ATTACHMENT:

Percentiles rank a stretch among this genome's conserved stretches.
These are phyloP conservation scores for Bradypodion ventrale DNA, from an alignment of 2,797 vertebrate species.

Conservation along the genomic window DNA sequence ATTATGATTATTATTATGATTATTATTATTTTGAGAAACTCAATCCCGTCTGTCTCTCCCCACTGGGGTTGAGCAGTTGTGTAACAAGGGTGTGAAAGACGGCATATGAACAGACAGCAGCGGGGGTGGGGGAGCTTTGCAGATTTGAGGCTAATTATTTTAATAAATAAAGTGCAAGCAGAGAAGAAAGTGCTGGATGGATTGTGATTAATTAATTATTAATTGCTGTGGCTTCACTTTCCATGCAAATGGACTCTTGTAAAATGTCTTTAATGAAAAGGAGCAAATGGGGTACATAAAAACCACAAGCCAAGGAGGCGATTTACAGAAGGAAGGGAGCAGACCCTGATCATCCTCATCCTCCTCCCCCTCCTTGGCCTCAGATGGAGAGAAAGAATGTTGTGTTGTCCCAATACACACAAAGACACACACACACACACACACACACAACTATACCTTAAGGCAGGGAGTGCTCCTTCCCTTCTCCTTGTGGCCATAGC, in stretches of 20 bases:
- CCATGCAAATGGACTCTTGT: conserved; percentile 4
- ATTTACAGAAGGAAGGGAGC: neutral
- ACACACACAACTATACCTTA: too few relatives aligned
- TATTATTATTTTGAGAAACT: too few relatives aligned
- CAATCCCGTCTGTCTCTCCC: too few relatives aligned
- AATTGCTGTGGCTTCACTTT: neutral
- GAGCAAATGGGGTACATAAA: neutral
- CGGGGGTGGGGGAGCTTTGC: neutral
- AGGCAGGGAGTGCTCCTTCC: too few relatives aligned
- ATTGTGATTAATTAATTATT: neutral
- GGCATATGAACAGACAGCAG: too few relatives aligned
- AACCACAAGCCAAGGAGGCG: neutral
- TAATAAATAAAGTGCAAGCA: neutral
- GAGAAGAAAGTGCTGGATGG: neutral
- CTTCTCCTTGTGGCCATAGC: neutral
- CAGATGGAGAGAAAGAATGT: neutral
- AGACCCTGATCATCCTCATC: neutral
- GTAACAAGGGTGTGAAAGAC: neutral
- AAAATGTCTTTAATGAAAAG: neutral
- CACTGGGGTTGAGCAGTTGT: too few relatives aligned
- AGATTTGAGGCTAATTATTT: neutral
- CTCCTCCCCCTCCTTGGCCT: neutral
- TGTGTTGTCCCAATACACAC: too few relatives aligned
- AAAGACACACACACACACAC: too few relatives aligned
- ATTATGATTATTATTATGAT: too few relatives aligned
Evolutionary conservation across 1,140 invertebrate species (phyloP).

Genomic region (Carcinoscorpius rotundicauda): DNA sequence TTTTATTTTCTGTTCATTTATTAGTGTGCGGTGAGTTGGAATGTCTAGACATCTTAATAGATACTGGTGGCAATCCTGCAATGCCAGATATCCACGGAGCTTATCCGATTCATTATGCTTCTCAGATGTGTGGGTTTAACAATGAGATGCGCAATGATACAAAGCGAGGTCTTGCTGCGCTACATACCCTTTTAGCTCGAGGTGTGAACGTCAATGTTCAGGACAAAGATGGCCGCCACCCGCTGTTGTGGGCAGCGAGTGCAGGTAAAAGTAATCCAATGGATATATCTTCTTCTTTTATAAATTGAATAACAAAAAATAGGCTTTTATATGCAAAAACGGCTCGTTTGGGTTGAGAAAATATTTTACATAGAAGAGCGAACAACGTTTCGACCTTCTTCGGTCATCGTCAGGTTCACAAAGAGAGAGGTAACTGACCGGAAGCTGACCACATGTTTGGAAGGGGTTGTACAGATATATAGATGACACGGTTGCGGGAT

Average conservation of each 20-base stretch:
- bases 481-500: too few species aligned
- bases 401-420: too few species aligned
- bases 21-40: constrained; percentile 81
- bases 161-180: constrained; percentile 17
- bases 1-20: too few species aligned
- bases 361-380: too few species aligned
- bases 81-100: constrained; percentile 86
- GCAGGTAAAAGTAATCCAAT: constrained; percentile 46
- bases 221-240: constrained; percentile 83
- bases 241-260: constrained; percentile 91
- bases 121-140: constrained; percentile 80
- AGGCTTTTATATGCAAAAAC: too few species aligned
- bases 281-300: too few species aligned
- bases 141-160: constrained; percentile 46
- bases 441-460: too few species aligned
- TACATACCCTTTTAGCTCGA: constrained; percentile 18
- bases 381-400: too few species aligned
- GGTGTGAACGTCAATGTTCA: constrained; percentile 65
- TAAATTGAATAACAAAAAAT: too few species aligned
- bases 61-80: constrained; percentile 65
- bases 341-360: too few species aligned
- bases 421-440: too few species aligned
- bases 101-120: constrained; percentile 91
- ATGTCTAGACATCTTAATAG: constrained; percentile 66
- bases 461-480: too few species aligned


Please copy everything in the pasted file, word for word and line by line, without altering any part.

Percentiles rank a stretch among this genome's conserved stretches.
These are phyloP conservation scores for Bradypodion ventrale DNA, from an alignment of 2,797 vertebrate species.

Conservation along the genomic window DNA sequence ATTATGATTATTATTATGATTATTATTATTTTGAGAAACTCAATCCCGTCTGTCTCTCCCCACTGGGGTTGAGCAGTTGTGTAACAAGGGTGTGAAAGACGGCATATGAACAGACAGCAGCGGGGGTGGGGGAGCTTTGCAGATTTGAGGCTAATTATTTTAATAAATAAAGTGCAAGCAGAGAAGAAAGTGCTGGATGGATTGTGATTAATTAATTATTAATTGCTGTGGCTTCACTTTCCATGCAAATGGACTCTTGTAAAATGTCTTTAATGAAAAGGAGCAAATGGGGTACATAAAAACCACAAGCCAAGGAGGCGATTTACAGAAGGAAGGGAGCAGACCCTGATCATCCTCATCCTCCTCCCCCTCCTTGGCCTCAGATGGAGAGAAAGAATGTTGTGTTGTCCCAATACACACAAAGACACACACACACACACACACACACAACTATACCTTAAGGCAGGGAGTGCTCCTTCCCTTCTCCTTGTGGCCATAGC, in stretches of 20 bases:
- CCATGCAAATGGACTCTTGT: conserved; percentile 4
- ATTTACAGAAGGAAGGGAGC: neutral
- ACACACACAACTATACCTTA: too few relatives aligned
- TATTATTATTTTGAGAAACT: too few relatives aligned
- CAATCCCGTCTGTCTCTCCC: too few relatives aligned
- AATTGCTGTGGCTTCACTTT: neutral
- GAGCAAATGGGGTACATAAA: neutral
- CGGGGGTGGGGGAGCTTTGC: neutral
- AGGCAGGGAGTGCTCCTTCC: too few relatives aligned
- ATTGTGATTAATTAATTATT: neutral
- GGCATATGAACAGACAGCAG: too few relatives aligned
- AACCACAAGCCAAGGAGGCG: neutral
- TAATAAATAAAGTGCAAGCA: neutral
- GAGAAGAAAGTGCTGGATGG: neutral
- CTTCTCCTTGTGGCCATAGC: neutral
- CAGATGGAGAGAAAGAATGT: neutral
- AGACCCTGATCATCCTCATC: neutral
- GTAACAAGGGTGTGAAAGAC: neutral
- AAAATGTCTTTAATGAAAAG: neutral
- CACTGGGGTTGAGCAGTTGT: too few relatives aligned
- AGATTTGAGGCTAATTATTT: neutral
- CTCCTCCCCCTCCTTGGCCT: neutral
- TGTGTTGTCCCAATACACAC: too few relatives aligned
- AAAGACACACACACACACAC: too few relatives aligned
- ATTATGATTATTATTATGAT: too few relatives aligned
Evolutionary conservation across 1,140 invertebrate species (phyloP).

Genomic region (Carcinoscorpius rotundicauda): DNA sequence TTTTATTTTCTGTTCATTTATTAGTGTGCGGTGAGTTGGAATGTCTAGACATCTTAATAGATACTGGTGGCAATCCTGCAATGCCAGATATCCACGGAGCTTATCCGATTCATTATGCTTCTCAGATGTGTGGGTTTAACAATGAGATGCGCAATGATACAAAGCGAGGTCTTGCTGCGCTACATACCCTTTTAGCTCGAGGTGTGAACGTCAATGTTCAGGACAAAGATGGCCGCCACCCGCTGTTGTGGGCAGCGAGTGCAGGTAAAAGTAATCCAATGGATATATCTTCTTCTTTTATAAATTGAATAACAAAAAATAGGCTTTTATATGCAAAAACGGCTCGTTTGGGTTGAGAAAATATTTTACATAGAAGAGCGAACAACGTTTCGACCTTCTTCGGTCATCGTCAGGTTCACAAAGAGAGAGGTAACTGACCGGAAGCTGACCACATGTTTGGAAGGGGTTGTACAGATATATAGATGACACGGTTGCGGGAT

Average conservation of each 20-base stretch:
- bases 481-500: too few species aligned
- bases 401-420: too few species aligned
- bases 21-40: constrained; percentile 81
- bases 161-180: constrained; percentile 17
- bases 1-20: too few species aligned
- bases 361-380: too few species aligned
- bases 81-100: constrained; percentile 86
- GCAGGTAAAAGTAATCCAAT: constrained; percentile 46
- bases 221-240: constrained; percentile 83
- bases 241-260: constrained; percentile 91
- bases 121-140: constrained; percentile 80
- AGGCTTTTATATGCAAAAAC: too few species aligned
- bases 281-300: too few species aligned
- bases 141-160: constrained; percentile 46
- bases 441-460: too few species aligned
- TACATACCCTTTTAGCTCGA: constrained; percentile 18
- bases 381-400: too few species aligned
- GGTGTGAACGTCAATGTTCA: constrained; percentile 65
- TAAATTGAATAACAAAAAAT: too few species aligned
- bases 61-80: constrained; percentile 65
- bases 341-360: too few species aligned
- bases 421-440: too few species aligned
- bases 101-120: constrained; percentile 91
- ATGTCTAGACATCTTAATAG: constrained; percentile 66
- bases 461-480: too few species aligned